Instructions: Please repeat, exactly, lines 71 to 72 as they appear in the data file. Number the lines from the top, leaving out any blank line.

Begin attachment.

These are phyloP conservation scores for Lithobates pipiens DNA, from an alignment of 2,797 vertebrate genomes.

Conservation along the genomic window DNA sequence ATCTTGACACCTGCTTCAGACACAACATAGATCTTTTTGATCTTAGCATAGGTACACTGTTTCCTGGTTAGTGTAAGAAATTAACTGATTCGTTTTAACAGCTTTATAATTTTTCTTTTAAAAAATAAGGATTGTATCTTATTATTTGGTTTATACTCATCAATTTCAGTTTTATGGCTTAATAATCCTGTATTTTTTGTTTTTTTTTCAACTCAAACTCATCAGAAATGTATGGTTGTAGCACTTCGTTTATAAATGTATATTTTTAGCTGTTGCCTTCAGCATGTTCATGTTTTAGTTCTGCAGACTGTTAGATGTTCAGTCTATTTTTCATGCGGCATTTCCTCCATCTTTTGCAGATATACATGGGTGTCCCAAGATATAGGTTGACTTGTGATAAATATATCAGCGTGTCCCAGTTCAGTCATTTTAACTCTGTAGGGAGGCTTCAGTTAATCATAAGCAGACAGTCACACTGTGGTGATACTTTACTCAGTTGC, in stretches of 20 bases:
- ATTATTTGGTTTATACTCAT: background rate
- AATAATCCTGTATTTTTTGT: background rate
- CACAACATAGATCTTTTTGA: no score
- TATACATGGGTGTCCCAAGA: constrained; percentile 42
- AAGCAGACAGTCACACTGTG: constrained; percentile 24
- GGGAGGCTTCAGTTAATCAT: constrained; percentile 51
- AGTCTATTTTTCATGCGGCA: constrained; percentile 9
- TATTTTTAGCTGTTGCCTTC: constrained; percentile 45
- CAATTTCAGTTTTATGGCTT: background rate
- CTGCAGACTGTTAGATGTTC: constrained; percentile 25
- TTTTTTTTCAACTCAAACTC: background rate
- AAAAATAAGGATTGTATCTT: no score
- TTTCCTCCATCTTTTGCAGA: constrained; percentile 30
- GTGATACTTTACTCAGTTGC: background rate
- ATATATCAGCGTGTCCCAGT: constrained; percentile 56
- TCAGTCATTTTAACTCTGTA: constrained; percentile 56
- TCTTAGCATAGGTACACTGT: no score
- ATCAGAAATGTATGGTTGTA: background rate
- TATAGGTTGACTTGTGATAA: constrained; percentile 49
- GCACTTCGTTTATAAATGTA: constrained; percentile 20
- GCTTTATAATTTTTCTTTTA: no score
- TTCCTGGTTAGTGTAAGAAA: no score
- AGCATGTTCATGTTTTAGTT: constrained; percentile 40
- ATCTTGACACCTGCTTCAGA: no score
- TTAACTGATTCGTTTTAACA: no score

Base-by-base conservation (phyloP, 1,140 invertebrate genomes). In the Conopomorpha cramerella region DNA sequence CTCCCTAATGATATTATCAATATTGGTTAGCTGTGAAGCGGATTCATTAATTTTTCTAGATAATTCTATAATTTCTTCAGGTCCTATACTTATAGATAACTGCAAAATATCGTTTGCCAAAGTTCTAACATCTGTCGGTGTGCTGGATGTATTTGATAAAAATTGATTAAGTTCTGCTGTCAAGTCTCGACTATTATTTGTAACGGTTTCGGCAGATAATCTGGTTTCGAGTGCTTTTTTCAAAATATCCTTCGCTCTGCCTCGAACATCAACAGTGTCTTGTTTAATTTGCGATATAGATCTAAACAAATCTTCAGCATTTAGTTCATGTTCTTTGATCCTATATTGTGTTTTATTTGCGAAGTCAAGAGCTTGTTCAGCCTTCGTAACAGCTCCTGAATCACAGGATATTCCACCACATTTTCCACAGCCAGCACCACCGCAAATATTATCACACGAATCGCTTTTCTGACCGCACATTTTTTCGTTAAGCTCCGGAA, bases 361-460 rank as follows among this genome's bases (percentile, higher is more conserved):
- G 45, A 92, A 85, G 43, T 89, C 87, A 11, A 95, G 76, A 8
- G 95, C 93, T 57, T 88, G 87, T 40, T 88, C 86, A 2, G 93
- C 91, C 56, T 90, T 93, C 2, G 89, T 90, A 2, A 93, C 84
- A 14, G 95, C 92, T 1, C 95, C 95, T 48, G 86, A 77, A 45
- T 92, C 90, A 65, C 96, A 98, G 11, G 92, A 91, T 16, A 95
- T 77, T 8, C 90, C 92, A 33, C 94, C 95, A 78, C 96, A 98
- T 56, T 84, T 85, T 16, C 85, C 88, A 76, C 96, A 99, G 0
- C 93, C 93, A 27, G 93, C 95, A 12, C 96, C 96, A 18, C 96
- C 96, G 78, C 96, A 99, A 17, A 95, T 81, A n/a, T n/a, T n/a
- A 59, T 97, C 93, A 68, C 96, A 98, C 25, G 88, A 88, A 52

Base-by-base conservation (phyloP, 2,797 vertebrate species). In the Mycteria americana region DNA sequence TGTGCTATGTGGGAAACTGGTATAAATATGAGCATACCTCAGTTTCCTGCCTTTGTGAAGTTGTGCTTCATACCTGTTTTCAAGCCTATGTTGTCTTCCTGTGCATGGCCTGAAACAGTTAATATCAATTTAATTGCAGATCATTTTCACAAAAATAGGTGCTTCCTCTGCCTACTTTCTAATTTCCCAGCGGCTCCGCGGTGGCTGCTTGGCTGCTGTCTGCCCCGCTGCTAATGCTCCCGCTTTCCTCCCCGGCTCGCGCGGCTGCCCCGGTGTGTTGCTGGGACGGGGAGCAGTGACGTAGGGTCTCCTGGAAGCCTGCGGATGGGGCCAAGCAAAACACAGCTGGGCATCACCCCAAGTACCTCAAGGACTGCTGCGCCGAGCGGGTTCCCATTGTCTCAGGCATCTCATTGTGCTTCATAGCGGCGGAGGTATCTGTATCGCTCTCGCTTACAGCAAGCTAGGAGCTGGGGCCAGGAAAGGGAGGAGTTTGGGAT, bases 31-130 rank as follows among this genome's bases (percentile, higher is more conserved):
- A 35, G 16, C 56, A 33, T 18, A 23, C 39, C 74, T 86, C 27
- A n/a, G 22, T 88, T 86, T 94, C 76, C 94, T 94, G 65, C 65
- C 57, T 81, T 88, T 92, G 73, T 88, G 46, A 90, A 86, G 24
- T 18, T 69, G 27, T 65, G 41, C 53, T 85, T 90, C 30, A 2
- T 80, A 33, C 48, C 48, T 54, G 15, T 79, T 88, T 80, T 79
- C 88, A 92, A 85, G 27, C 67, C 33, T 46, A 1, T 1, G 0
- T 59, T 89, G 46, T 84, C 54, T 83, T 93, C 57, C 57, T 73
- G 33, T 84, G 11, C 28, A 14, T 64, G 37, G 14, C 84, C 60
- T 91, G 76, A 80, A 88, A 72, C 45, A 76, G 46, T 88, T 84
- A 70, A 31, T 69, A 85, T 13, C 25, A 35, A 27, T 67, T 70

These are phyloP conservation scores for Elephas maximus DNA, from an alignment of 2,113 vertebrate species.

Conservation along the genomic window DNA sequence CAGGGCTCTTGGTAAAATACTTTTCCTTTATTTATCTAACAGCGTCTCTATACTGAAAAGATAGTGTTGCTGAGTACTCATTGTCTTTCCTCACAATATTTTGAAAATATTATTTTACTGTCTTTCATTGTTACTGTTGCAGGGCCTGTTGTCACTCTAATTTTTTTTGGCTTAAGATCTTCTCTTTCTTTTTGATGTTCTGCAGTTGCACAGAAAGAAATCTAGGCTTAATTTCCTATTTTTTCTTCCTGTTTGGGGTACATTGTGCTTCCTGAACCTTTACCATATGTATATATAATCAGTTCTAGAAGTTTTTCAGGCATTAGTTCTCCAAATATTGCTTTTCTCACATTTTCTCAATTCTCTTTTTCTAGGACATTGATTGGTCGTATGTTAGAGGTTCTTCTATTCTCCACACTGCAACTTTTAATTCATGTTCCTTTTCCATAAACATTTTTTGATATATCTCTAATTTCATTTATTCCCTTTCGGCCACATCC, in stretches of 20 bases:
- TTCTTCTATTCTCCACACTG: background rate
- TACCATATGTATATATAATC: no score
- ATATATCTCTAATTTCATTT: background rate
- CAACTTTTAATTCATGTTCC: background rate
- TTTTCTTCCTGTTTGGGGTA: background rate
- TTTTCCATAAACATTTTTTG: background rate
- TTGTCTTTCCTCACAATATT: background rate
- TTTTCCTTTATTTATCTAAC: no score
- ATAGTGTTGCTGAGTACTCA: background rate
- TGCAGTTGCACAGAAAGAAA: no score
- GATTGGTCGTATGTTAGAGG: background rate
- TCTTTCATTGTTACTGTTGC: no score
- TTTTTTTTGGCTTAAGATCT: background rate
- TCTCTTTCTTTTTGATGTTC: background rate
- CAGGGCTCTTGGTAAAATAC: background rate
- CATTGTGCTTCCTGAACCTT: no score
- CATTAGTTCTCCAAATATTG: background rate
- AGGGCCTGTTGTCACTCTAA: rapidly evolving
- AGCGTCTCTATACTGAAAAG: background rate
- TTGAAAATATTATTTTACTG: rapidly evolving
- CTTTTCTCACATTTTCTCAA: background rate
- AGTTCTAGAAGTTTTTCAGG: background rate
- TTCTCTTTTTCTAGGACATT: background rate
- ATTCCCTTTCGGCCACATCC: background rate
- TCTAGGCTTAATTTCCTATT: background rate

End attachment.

- TTGAAAATATTATTTTACTG: rapidly evolving
- CTTTTCTCACATTTTCTCAA: background rate